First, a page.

“A Worn Path” Lesson Plan and Analysis

It’s late and all you want is to enter the path from your classroom to your car, then just download this “Worn Path” Plot Analysis Lesson Plan.

Two sentences in and you’ve already gotten value. But you kept reading, so here’s another: A “Worn Path” Theme Lesson Plan.

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“A Worn Path” Summary

"A Worn Path" Lesson Plans

Check out the entire unit.

In case you need a refresher. Here’s “A Worn Path” summary.

On a cold December day, an elderly African-American woman named Phoenix Jackson makes her way along a remote path, narrating the journey to herself as she goes. She crosses different terrain—hills, forests, swamps, and fields—that test her strength and endurance. She comes across animals and people along the way, too. Some of these are real; some are her imagination.

An animal, a black dog, bowls her over, leaving her lying in a ditch for a while until a hunter, a young white man with a dog of his own, stops to help her up. The two chat, mostly about her age and where she is going. Although he seems nice, he’s really a jerk. He sets his own dog off to attack the black dog and he points his gun directly at Phoenix, which he thinks is really funny. The hunter advises Phoenix to go home, but she continues her journey.

She arrives at the town, which is decorated for Christmas and filled with busy people. Phoenix asks someone to tie her shoes. Phoenix climbs the steps to a big building and enters a doctor’s office where she is greeted by a rude attendant.

A nurse recognizes Phoenix right away. She makes the long trip into the city frequently in order to get medicine for her grandson who is sick with lye poisoning. Even though she doesn’t think it will help, the nurse gives Phoenix medicine for her grandson’s throat, and the attendant gives Phoenix a nickel in the spirit of Christmas. Phoenix buys her grandson a paper windmill to bring home to him along with the medicine.

“A Worn Path” Analysis

Here’s a brief analysis of “A Worn Path.”

  • Conflict. Phoenix Jackson’s determination is admirable. She’s battling herself, society, and an idiot with a gun.
  • Symbolism. This isn’t exactly the most riveting plot for a short story. Its enjoyment comes from looking below the surface.
  • Characterization. The reader learns a lot about Phoenix Jackson in a short amount of time. Through her, we get a sense of her society.
  • Plot and the Hero’s Journey. There’s definitely a hero’s journey element to this. I’m not sure how all the elements fit is all.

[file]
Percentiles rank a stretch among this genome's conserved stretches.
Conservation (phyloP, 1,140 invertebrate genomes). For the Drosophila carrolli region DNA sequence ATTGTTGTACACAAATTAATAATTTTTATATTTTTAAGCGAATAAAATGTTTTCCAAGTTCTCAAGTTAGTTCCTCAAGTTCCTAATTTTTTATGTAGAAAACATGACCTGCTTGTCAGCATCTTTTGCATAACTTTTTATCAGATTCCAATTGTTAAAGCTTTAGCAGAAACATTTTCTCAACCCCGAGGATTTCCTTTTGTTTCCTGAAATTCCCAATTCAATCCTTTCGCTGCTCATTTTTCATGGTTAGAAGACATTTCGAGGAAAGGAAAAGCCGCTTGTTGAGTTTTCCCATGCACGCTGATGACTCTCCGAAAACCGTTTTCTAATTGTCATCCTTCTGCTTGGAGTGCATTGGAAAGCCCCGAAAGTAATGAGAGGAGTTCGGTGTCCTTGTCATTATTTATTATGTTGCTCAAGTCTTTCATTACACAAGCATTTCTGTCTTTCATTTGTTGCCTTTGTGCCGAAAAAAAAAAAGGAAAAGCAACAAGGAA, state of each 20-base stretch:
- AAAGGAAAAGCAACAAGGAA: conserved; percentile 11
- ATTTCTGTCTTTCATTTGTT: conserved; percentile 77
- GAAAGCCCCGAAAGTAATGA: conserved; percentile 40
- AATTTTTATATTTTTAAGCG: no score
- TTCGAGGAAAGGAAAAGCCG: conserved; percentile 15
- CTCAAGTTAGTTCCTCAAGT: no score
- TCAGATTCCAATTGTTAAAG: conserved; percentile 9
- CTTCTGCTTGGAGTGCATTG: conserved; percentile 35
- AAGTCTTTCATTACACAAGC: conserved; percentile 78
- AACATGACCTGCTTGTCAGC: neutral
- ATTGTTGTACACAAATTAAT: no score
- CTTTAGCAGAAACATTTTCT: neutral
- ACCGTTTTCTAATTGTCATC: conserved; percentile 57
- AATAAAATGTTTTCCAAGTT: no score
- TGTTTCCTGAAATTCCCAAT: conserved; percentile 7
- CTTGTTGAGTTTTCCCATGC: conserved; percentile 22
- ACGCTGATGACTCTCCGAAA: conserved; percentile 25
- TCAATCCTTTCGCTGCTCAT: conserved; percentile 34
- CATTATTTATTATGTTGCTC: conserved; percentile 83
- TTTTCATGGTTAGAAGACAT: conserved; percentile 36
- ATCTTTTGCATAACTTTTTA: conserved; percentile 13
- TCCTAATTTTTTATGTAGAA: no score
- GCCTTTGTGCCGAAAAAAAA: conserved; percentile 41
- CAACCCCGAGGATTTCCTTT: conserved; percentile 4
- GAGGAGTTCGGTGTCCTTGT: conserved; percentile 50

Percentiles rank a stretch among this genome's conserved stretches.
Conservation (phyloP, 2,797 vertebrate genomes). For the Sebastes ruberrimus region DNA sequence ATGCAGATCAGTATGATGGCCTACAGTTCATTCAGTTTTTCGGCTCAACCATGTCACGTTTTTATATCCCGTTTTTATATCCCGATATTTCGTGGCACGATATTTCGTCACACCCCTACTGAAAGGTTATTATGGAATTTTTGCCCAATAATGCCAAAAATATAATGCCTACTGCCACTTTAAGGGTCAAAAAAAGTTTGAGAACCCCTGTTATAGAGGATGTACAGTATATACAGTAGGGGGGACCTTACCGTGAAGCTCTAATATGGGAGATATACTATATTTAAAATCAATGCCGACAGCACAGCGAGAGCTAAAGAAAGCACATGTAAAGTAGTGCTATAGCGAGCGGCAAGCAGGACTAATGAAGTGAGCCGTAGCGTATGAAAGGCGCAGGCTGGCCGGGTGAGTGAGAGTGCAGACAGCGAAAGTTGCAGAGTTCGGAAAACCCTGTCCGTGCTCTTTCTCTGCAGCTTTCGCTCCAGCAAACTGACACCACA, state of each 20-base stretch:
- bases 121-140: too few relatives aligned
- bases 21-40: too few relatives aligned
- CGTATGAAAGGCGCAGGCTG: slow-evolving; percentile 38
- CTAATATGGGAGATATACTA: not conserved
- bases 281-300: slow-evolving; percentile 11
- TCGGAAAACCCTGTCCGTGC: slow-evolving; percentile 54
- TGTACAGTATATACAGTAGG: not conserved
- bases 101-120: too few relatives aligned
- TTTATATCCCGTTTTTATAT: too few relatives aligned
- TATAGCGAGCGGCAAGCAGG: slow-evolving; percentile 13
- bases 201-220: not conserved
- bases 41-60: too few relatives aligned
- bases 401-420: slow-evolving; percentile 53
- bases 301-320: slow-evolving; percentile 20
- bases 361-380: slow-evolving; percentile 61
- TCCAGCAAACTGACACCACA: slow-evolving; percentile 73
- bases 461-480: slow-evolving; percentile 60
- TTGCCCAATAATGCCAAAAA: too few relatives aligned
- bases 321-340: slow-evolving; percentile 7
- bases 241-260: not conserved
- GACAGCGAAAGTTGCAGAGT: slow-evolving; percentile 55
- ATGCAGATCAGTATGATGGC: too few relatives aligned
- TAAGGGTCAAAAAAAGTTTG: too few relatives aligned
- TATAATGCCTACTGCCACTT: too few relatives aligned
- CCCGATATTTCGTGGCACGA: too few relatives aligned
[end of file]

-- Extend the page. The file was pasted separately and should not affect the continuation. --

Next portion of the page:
“A Worn Path” Lesson Ideas

  1. Imitation Writing Assignment. Assign a long journey narrative similar to “A Worn Path.” Start with a graphic organizer that sets up the attempts at solving a problem.
  2. Characterization. The author provides an excellent snapshot of the protagonist using various methods of characterization.
  3. Symbolism. Contextual and non-contextual symbols deepen one’s understanding of the story.
  4. Theme. What is Miss Jackson’s journey supposed to teach us.

“A Worn Path” Symbolism

Dead Man's Path Lesson Plan

Here’s another kind of path. Check out this lesson plan for Dead Man’s Path. Click the pic to see the entire unit.

Let’s take a closer look at symbolism in “A Worn Path.”

  • The Phoenix is a mythological bird that regenerates itself by combusting and healing itself. It’s a bird associated with time, immortality, rebirth/resurrection, and the circle of life. The protagonist’s age, healing mission, and fiery determination do honor to the bird.
  • While doves in general are used as symbols of peace, love, and spirituality/the Holy Spirit, this particular bird gets its sad name from its song, which sounds like a call of grief. It’s a fitting symbol for Phoenix’s journey since her trek is filled with love, faith, and sadness.
  • Buzzards are a symbol of death, which she shoos.
  • The path symbolizes Phoenix’s journey. The city of Natchez, Mississippi was an important slave-trading and slave-shipping center in the deep South before the Civil War. Her journey may symbolize the involuntary journey taken by slaves down south.
  • Lye poisoning strips individual of their voices. It can cause starvation and dehydration because it makes swallowing extremely painful and difficult. In literature, physical starvation and dehydration often stand in for other types of lack. Phoenix and her grandson lack all kinds of things—adequate medical care, education, transportation, financial resources, to name a few. Basically, the system is starving them of a dignified quality of life, and the grandson’s lye poisoning reminds us of this.
  • Trees can have different meanings depending on their type. Common symbolic meanings include life, wisdom, strength, and endurance. In “A Worn Path,” there is a mix of evergreens, trees that appear to live forever, and deciduous trees, trees that temporarily appear as if they’ve died when their leaves fall off.

“A Worn Path” Resources

There’s some stuff online that might help whether you’re teaching online or in person.

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